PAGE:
McSwain contends operating in that "sliver" is exactly what makes Safehouse illegal.
Much of the debate at Thursday's hearing revolved around interpreting the word "purpose." The statute in the Controlled Substances Act makes it illegal for anyone to "knowingly open ... use or maintain any place ... for the purpose of ... using any controlled substance."
The federal government says it's simple: Safehouse's purpose is for people to use drugs. McSwain conceded the facility will also provide access to treatment, but so does Prevention Point, the city's only syringe exchange. Effectively, he argued, the only difference between Safehouse and what's already going on elsewhere would be that people could inject drugs at Safehouse, which is prohibited by the statute.
"If this opens up, the whole point of it existing is for addicts to come and use drugs," McSwain said.
Safehouse said its purpose is to keep people at risk of overdose from dying.
"I dispute the idea that we're inviting people for drug use," Eisenstein argued.
"We're inviting people to stay to be proximal to medical support."
McSwain conceded that if Safehouse were to offer the medical support without opening up a space specifically for people to use drugs, the statute would not apply.
"If Safehouse pulled an emergency truck up to the park where people are shooting up, I don't think [the statute] would reach that. If they had people come into the unit, that would be different," he said. Mobile units and tents in parks are supervised injection models that other cities like Montreal and Vancouver have implemented.
Safehouse has also said it hasn't ruled out the idea that it might incorporate a supervised injection site into another medical facility or community center, which would indisputably have other purposes, as well.
McSwain ultimately argued that Safehouse had come to the "steps of the wrong institution," and that if it wanted to change the law, it should appeal to Congress. He accused Safehouse's board of hubris, pointing to Safehouse president Jose Benitez's testimony at the August hearing, where he acknowledged that they hadn't tried to open a site until now because they feared the federal government would think it was illegal and might shut it down.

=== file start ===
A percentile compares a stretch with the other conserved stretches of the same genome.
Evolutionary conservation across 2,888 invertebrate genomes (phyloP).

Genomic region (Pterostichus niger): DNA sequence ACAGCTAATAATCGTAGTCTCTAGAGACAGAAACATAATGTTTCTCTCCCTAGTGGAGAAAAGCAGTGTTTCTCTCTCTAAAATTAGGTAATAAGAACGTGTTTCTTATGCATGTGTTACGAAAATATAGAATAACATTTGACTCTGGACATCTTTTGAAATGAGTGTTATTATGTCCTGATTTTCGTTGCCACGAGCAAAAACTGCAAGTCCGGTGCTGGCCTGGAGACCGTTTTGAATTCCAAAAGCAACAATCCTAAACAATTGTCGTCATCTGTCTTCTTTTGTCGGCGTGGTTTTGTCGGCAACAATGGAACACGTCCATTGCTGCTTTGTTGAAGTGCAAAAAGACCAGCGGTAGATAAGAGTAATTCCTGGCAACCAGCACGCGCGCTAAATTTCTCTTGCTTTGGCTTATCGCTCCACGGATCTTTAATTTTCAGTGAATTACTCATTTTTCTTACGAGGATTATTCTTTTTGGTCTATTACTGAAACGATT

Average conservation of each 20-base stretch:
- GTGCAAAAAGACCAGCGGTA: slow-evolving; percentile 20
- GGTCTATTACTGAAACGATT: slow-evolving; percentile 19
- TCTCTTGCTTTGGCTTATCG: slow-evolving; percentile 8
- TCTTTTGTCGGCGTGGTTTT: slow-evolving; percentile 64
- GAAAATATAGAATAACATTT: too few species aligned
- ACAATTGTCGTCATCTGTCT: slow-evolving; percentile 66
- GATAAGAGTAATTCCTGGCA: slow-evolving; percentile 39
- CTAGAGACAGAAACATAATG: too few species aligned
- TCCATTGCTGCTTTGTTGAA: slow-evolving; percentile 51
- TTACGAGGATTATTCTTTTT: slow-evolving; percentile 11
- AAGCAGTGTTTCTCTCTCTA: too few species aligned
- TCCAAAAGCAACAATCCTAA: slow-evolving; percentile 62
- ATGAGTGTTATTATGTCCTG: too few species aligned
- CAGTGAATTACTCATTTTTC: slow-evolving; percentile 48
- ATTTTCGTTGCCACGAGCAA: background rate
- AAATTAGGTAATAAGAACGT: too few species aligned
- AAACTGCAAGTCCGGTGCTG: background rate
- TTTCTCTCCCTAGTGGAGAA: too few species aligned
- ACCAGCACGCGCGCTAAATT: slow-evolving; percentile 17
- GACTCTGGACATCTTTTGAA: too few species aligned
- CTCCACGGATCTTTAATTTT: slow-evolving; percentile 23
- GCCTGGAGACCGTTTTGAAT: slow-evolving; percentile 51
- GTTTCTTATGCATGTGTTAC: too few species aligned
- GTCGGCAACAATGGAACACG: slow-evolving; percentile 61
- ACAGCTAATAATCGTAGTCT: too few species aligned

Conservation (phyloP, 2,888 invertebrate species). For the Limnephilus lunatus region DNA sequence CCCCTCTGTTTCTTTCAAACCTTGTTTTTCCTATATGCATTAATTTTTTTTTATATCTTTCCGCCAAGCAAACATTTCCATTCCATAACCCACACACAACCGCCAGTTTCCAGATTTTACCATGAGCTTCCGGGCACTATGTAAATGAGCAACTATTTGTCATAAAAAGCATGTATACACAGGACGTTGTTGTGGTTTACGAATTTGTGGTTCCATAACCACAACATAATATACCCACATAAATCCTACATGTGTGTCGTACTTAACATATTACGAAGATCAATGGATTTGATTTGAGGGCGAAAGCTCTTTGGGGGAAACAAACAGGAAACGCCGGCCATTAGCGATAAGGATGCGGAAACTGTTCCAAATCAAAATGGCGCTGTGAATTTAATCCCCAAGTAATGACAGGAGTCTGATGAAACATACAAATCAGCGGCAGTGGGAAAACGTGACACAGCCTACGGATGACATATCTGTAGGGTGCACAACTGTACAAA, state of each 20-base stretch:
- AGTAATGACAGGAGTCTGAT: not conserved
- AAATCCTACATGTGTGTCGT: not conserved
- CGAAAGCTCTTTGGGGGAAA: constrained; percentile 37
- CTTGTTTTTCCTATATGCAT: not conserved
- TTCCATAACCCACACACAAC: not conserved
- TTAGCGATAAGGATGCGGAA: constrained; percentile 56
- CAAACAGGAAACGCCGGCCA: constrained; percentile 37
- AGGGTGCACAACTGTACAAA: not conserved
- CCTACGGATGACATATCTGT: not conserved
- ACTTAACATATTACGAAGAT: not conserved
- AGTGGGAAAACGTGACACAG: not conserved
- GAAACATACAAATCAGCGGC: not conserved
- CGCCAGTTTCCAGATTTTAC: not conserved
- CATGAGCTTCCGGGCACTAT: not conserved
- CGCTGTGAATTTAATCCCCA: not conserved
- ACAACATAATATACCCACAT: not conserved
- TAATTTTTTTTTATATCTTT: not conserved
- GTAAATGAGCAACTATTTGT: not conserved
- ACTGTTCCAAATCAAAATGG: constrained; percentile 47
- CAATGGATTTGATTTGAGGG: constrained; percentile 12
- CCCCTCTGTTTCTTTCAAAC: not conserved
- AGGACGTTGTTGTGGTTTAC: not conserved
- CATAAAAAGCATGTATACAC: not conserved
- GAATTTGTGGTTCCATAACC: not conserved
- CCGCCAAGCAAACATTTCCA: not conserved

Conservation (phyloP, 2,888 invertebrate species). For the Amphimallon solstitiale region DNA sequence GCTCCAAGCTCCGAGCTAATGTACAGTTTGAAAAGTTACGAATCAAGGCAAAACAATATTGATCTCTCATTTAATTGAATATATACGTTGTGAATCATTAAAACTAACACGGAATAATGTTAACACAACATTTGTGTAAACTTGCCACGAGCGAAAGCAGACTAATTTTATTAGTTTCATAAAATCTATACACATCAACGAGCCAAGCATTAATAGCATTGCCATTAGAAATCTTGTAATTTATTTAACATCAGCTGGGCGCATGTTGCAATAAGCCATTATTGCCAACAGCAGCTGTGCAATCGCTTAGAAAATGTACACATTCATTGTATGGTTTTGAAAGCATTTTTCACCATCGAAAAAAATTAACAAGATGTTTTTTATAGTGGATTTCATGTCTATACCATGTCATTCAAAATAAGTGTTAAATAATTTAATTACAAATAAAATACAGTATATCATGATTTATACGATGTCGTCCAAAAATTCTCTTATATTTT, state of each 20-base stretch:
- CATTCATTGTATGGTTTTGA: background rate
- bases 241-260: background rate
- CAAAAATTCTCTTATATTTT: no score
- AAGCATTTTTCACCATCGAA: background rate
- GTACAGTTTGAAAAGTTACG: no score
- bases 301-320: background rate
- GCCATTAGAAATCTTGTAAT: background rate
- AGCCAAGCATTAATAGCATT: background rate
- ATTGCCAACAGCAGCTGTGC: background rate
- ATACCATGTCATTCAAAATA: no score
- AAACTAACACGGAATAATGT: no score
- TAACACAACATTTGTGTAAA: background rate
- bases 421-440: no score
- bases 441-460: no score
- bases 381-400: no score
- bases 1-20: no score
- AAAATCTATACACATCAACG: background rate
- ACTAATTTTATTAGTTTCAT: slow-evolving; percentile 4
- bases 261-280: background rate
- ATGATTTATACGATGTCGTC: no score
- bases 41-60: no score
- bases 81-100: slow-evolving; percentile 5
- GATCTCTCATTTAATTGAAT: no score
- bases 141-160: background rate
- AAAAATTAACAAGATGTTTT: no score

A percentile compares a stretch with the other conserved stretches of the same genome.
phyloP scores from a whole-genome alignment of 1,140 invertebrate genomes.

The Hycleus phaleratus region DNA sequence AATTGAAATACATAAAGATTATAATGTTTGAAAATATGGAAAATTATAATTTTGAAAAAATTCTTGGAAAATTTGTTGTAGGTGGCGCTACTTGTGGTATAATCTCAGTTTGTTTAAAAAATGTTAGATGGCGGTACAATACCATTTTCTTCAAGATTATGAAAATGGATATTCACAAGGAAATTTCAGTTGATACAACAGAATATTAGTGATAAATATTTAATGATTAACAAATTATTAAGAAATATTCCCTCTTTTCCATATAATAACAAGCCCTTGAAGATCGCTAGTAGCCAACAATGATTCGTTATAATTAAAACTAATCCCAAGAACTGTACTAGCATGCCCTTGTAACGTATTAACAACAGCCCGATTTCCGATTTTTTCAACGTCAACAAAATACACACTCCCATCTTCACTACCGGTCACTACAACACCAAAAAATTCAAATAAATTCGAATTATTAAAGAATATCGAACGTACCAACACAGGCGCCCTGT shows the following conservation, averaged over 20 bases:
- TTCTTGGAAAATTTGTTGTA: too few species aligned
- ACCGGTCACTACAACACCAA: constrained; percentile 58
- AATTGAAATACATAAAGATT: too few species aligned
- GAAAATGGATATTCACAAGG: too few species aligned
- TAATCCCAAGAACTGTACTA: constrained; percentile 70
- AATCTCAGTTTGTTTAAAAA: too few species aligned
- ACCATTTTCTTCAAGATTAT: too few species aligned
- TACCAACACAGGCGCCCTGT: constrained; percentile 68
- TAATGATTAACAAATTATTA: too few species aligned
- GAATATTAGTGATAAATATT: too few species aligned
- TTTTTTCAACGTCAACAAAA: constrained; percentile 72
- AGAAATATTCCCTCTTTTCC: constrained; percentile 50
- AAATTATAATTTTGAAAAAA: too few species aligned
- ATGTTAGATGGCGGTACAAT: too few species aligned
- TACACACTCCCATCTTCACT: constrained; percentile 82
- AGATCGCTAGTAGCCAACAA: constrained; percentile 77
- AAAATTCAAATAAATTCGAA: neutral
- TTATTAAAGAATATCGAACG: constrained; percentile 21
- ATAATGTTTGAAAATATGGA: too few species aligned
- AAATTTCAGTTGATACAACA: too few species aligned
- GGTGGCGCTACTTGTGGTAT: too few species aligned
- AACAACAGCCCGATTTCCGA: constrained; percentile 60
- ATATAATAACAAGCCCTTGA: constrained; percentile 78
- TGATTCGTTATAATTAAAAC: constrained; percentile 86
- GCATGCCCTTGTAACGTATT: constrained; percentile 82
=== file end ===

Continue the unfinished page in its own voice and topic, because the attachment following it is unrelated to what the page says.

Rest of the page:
"What's changed?" asked McSwain. "Safehouse just got to the point where they thought they knew better."
"Either that, or it's the death toll," Judge McHugh replied.
Supervised injection sites are used widely in Canada and Europe, and studies have shown that they can reduce overdose deaths and instances of injection-related diseases like HIV and hepatitis C. San Francisco, Seattle, New York City, Ithaca, N.Y., and Pittsburgh, Pa., among other U.S. cities, have expressed interest in opening a similar site, and are watching the Philadelphia case closely. In 2016, a nonprofit in Boston opened a room where people can go after injecting drugs, to ride out their high. The room has nurses equipped with naloxone standing by.
The Justice Department's motion for the judge to rule on the pleadings is still pending. McHugh could decide he now has enough information to issue a ruling, or he might request more hearings, arguments or a full fledged trial.
Safehouse's legal team said this week that if the judge rules in its favor, it might request a preliminary injunction in the form of relief — to allow the facility to open early.
"We recognize there's a crisis here," said Safehouse's Goldfien. "The goal would be to open as soon as possible."
This story is part of NPR's reporting partnership with WHYY and Kaiser Health News.